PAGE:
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Per-oral endoscopic myotomy with endoscopic septum division in a case of achalasia with large epiphrenic diverticulum

Open AccessPublished:November 13, 2018DOI:https://doi.org/10.1016/j.vgie.2018.09.009

      Abbreviation:

      EED (esophageal epiphrenic diverticulum)
      A 75-year-old man presented to our institution with symptoms of dysphagia and regurgitation. Evaluation with EGD, barium swallow, and esophageal manometry revealed achalasia cardia with a large esophageal epiphrenic diverticulum (EED) (Figure 1, Figure 2). Endoscopic myotomy was performed in this case (Video 1, available online at www.VideoGIE.org).
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      Figure 1Endoscopic image revealing a large epiphrenic diverticulum at the lower end of esophagus. Note the lower esophageal sphincter along the side of the diverticulum.
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      Figure 2Barium swallow showing esophageal diverticulum. A thin streak of barium is visible flowing across lower-esophageal sphincter.
      The steps of the procedure were as follows. Submucosal injection of saline solution mixed with indigo carmine was performed at about 3 cm above the esophageal diverticulum. Mucosal incision and submucosal tunneling were performed by use of a triangular-tip knife with integrated water jet system in the standard fashion. Careful submucosal dissection was performed at the site of EED to avoid mucosal injury and to delineate the boundaries of the diverticulum (Fig. 3). The submucosal tunnel was extended to 2 cm below the lower esophageal sphincter. Myotomy was begun from 2 cm below the mucosal incision.
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      Figure 3Endoscopic view of the diverticulum from within the submucosal tunnel.
      Near the diverticulum, the orientation of the myotomy was changed so that the diverticular septum could be included in the dissection (Fig. 4). Subsequently, the direction of the myotomy was reoriented toward the submucosal tunnel. After completion of the myotomy, the remaining part of the septum was divided from the diverticular end toward the tunnel (right to left) (Figure 5, Figure 6).
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      Figure 4Endoscopic myotomy near the diverticulum.
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      Figure 5Remnant part of septum between the diverticulum and submucosal tunnel.
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      Figure 6Endoscopic image after complete division of the septum.
      The esophagogastric mucosa was carefully inspected for any mucosal injury. There was no resistance at the gastroesophageal junction after the myotomy. In the final step, the mucosal incision was closed with endoclips. A barium swallow the next day revealed a free flow of contrast material across the gastroesophageal junction (Fig. 7). In addition, there was a significant reduction in the diameter of the esophagus, which suggested elimination of the gastroesophageal junction outflow obstruction. There was substantial improvement in the patient’s clinical symptoms as well.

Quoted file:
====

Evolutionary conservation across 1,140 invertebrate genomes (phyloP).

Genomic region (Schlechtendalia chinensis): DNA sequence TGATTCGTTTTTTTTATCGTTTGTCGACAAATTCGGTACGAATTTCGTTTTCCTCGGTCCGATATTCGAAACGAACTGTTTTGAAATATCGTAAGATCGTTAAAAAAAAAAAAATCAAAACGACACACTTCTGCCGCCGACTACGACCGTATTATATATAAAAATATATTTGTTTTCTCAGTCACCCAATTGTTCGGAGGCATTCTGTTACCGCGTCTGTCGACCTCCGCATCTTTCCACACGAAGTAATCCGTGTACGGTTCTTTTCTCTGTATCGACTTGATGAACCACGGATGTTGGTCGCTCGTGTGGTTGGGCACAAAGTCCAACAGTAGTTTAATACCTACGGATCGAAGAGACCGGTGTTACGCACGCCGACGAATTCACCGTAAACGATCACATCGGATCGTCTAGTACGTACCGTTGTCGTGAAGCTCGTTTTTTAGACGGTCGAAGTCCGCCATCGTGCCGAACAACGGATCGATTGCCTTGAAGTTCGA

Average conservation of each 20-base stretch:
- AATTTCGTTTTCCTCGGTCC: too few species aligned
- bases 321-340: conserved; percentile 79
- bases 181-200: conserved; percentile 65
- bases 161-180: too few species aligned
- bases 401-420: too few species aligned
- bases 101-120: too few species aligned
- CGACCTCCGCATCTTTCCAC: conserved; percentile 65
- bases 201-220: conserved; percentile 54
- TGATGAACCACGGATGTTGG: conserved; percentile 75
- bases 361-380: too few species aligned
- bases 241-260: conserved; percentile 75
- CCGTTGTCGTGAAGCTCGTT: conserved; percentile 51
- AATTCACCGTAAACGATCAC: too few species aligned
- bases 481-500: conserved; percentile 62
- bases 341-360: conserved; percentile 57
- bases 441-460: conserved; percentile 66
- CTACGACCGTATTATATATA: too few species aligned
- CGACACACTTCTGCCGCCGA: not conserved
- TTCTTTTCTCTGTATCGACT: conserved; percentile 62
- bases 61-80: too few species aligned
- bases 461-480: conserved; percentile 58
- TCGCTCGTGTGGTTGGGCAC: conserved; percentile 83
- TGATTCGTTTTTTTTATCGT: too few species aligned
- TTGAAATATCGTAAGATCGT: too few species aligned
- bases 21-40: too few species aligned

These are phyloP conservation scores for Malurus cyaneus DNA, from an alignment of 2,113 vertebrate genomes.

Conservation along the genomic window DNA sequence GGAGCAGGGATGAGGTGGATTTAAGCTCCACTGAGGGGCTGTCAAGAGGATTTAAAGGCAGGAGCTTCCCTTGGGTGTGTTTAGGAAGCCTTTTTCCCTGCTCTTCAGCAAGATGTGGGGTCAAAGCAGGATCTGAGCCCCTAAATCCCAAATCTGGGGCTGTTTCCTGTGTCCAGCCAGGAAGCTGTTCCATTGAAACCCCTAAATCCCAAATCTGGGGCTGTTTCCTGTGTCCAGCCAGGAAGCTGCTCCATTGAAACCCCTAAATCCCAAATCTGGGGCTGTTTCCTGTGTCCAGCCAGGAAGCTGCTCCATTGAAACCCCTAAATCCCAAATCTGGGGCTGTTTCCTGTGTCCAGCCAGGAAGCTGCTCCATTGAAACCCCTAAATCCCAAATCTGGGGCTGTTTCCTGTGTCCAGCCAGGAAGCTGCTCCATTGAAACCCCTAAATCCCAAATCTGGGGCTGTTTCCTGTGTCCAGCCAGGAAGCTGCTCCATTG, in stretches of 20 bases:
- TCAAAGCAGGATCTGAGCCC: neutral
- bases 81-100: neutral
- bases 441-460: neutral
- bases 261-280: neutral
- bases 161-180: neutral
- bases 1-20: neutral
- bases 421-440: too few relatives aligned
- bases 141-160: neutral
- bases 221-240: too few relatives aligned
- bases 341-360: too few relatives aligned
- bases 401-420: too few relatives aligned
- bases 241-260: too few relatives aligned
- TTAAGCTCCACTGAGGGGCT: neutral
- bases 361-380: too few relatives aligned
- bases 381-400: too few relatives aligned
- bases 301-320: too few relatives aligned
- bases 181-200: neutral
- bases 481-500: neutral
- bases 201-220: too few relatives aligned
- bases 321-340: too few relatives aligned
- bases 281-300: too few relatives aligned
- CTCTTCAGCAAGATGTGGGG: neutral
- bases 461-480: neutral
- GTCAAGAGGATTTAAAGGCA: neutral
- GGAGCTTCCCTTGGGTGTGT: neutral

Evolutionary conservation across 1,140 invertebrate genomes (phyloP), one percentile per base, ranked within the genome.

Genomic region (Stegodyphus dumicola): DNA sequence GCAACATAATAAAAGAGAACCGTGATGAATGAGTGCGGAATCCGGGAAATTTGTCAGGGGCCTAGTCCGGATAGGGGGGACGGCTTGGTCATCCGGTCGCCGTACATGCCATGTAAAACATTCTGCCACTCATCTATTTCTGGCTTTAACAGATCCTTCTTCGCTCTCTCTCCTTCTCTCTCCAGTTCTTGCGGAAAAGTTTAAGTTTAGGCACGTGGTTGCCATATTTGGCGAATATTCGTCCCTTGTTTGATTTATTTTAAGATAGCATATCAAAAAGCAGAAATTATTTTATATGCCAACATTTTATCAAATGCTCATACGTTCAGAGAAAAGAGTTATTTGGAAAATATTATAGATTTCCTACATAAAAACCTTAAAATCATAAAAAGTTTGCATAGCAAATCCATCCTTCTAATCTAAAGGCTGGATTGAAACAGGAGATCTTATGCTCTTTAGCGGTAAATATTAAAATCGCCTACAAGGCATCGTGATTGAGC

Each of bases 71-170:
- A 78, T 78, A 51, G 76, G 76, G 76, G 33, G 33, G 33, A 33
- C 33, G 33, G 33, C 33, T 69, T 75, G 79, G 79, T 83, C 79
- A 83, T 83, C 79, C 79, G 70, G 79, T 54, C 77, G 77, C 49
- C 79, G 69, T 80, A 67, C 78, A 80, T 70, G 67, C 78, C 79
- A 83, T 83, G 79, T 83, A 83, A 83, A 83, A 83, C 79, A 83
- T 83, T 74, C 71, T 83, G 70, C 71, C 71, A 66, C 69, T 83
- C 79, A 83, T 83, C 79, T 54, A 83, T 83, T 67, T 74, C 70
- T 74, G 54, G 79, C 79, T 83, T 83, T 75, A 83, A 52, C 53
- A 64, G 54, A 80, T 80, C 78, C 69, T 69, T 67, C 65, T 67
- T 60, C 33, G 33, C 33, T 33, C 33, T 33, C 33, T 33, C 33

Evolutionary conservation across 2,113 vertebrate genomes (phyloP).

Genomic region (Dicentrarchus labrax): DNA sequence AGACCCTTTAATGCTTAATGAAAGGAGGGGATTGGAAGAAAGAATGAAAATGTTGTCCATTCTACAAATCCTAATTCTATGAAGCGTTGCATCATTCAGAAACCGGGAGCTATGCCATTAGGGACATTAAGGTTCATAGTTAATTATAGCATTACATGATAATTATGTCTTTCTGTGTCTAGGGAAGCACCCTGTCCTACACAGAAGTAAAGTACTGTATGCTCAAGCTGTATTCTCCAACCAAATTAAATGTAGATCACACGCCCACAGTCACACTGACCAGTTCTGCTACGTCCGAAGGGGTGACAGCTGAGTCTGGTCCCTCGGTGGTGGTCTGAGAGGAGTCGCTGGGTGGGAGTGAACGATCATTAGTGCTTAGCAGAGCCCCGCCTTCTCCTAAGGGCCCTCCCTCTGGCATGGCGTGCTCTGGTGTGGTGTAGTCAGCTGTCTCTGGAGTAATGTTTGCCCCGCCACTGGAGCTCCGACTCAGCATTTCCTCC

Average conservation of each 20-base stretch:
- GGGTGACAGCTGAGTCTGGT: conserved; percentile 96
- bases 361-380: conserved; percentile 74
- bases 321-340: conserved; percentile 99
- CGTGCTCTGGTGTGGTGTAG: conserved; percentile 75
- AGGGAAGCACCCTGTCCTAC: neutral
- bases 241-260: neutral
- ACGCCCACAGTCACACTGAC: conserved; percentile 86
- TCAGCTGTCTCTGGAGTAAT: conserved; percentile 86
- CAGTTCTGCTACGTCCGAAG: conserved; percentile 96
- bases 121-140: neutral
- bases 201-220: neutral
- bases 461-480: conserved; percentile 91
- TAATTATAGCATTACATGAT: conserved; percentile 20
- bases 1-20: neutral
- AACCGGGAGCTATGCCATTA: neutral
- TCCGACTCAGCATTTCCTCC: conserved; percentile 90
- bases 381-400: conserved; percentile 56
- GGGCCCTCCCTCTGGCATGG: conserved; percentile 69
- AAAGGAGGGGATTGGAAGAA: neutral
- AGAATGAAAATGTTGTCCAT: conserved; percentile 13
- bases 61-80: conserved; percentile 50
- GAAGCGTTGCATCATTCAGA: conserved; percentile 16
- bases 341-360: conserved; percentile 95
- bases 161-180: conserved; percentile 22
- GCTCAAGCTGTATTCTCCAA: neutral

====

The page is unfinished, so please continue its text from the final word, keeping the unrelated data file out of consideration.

Figure thumbnail gr7
      Figure 7Barium swallow after endoscopic myotomy showing the free flow of contrast material across the gastroesophageal junction.
      Some cases of achalasia have a coexisting EED. Small EEDs with minimal symptoms do not require treatment. However, large and symptomatic EEDs need treatment. In the past, most of these cases have been treated with surgery. The surgical management in these cases includes laparoscopic or thoracoscopic diverticulectomy along with myotomy. Surgical treatment in these cases is associated with high morbidity (35%), including esophageal leaks in about 3% of cases.
      • Tapias L.F.
      • Morse C.R.
      • Mathisen D.J.
      • et al.
      Surgical management of esophageal epiphrenic diverticula: a transthoracic approach over four decades.
      Per-oral endoscopic myotomy has emerged as a safe and efficacious treatment option for achalasia. However, endoscopic myotomy can be challenging in cases with EED because of the presence of diverticulum.
      • Nabi Z.
      • Reddy D.N.
      • Ramchandani M.
      Per-oral endoscopic myotomy in achalasia with large esophageal diverticulum: the “owl eyes” sign.
      Recently, per-oral endoscopic myotomy has been reported as an effective option in cases with EED.
      • Nabi Z.
      • Reddy D.N.
      • Ramchandani M.
      Per-oral endoscopic myotomy in achalasia with large esophageal diverticulum: the “owl eyes” sign.
      • Demeter M.
      • Banovcin Jr., P.
      • Duricek M.
      • et al.
      Peroral endoscopic myotomy in achalasia and large epiphrenic diverticulum.
      • Conrado A.C.
      • Miranda L.E.C.
      • Miranda A.C.
      • et al.
      Submucosal tunneling endoscopic myotomy of esophageal epiphrenic diverticulum.
      In addition to the regular myotomy along the submucosal tunnel, division of the septum is also performed in these cases. The division of the septum in EED is akin to that recently reported in Zenker’s diverticulum, ie, submucosal tunneling endoscopic septum division.
      • Li Q.L.
      • Chen W.F.
      • Zhang X.C.
      • et al.
      Submucosal tunneling endoscopic septum division: a novel technique for treating Zenker's diverticulum.
      In cases of EED without coexisting achalasia, submucosal tunneling endoscopic septum division alone may be sufficient, whereas in cases with coexisting EED and achalasia, myotomy needs to be extended beyond the gastroesophageal junction in addition to division of the septum.

      Disclosure

      All authors disclosed no financial relationships relevant to this publication.

      Supplementary data

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